This leaves us men looking like slaves to testosterone. Or at any rate, it may often seem that way. But there are clearly other reasons for going to war too. One of them is boredom, although we prefer to call it adventurousness. Now and then, we all need something extraordinary in our lives, something that will expand our existence, for better or for worse, win or lose. Those who happen to be emperors, presidents or charismatic prime ministers can set the ball rolling themselves. And it can be transmitted through the ranks, all the way down to the humblest soldier. Women also throw themselves into things, hoping to experience the intoxicating sense of being at the mercy of savage powers. Not for humanity’s sake but for their own sake. Most often, people return home crestfallen, with the wretched feeling that they’ve been tricked into taking part in a tedious pissing contest, no more and no less.3
Of course, kings, presidents and power politicians cannot legitimately justify wars and conquests on the basis of testosterone or boredom. Instead, they talk in terms of covering material needs, securing markets and ensuring access to raw materials to maintain or increase their own consumption. Or they claim it’s a question of saving a neighbouring population from a despot, or imposing a system of government or religion that will be better for the inhabitants. These aspects have a tendency to get entangled.
But irrespective of the reason for establishing a new country, the following always applies: the plan works for a while, for anything from a matter of days to over a hundred years, but after that, the fall always lies in wait – as inevitable as it is inexorable. My investigation is based on three levels of documentation: the stamps themselves, eye-witness accounts and later historical interpretations.
Here, the stamps serve as the very core, providing concrete proof that the countries did in fact exist. Just as certainly, though, they lie. On the stamps, the countries will forever try to present themselves exactly the way they want to be seen: as more dependable, more liberal, more merciful, more awe-inspiring or better at governing than they actually are. The stamps must therefore be viewed as propaganda, in which truth will always be of subordinate importance. Even so, we can still rely upon the consistencies, colours, textures, smells and tastes of the stamps – they’re as reliable as the salt in the sea.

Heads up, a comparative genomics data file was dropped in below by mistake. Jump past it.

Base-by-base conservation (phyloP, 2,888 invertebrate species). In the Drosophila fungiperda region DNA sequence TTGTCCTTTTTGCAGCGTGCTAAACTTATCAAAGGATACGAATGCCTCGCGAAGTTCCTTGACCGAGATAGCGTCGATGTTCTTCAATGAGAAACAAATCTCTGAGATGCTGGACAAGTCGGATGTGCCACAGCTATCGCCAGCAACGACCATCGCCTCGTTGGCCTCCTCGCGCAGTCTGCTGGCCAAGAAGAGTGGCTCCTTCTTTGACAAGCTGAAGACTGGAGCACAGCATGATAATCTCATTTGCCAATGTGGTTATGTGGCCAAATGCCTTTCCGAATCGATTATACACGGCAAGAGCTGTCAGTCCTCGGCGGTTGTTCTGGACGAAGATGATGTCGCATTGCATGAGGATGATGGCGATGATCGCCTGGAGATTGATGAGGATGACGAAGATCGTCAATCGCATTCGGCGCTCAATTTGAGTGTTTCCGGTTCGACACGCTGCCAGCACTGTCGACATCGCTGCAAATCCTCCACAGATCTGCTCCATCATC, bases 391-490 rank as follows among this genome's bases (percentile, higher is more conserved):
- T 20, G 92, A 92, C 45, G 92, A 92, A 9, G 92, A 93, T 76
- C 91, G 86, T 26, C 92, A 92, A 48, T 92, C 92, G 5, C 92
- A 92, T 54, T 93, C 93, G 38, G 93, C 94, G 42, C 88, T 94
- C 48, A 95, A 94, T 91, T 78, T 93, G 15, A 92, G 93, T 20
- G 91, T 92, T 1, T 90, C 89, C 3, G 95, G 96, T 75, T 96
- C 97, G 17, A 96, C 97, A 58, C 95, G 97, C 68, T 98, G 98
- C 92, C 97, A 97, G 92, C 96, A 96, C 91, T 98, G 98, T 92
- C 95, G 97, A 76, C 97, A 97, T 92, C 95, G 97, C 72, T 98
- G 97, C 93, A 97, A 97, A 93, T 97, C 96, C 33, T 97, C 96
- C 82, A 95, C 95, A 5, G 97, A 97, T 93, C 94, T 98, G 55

Next come the eyewitness accounts. These are texts written in direct contact with the events. I have therefore assigned them a special place, like the basic formulae in a maths textbook. They can be used to conjure up images that are as close as possible to the truth. But it’s important to be on the alert: there is trickery here, too.
The third and most unreliable level is the second-hand knowledge conveyed by historians and novelists, with or without political agendas. These are the sources that deal in hindsight and analysis of what actually happened. I have tried to exercise my critical faculties when it comes to this material, although without always feeling that I am in control. Professional historians can easily become antiseptic and heavy on dates, while novelists generally strike out in the totally opposite direction and romanticize things.
To enable readers to check my interpretations and to broaden their experience, I’ve included suggestions for further reading. For several countries, I’ve also recommended music and films, and on some occasions I’ve provided recipes too. During the process of writing, I’ve eaten my way through a variety of local dishes as a way of grounding myself. And I’ve included some of the most effective ones.
Finally, I would like to thank everybody who has contributed to the work on this book. Of all the world’s librarians, special mention must go to Sofia Lersol Lund, Lars Mogensen, Stian Tveiten, Anette Rosenberg, Anna Fara Berge, Maria Rosenberg, Svanhild Naterstad, Trond Berge, Dag Roalkvam, Julio Perez and Gerd Johnson.
And before you read any further, I want to stress that this is absolutely not intended as a guidebook to send people off in search of the ruins of forgotten countries and kingdoms. Because we’re not talking package tours here, but long, complex journeys involving multiple different means of transport, and whose climate implications go far beyond respectable levels – probably without bringing the reader an inch closer to the adventure. You’d be much better off looking at this book as a collection of bedtime stories to feed your dreams and carry you off into sleep. Bjørn Berge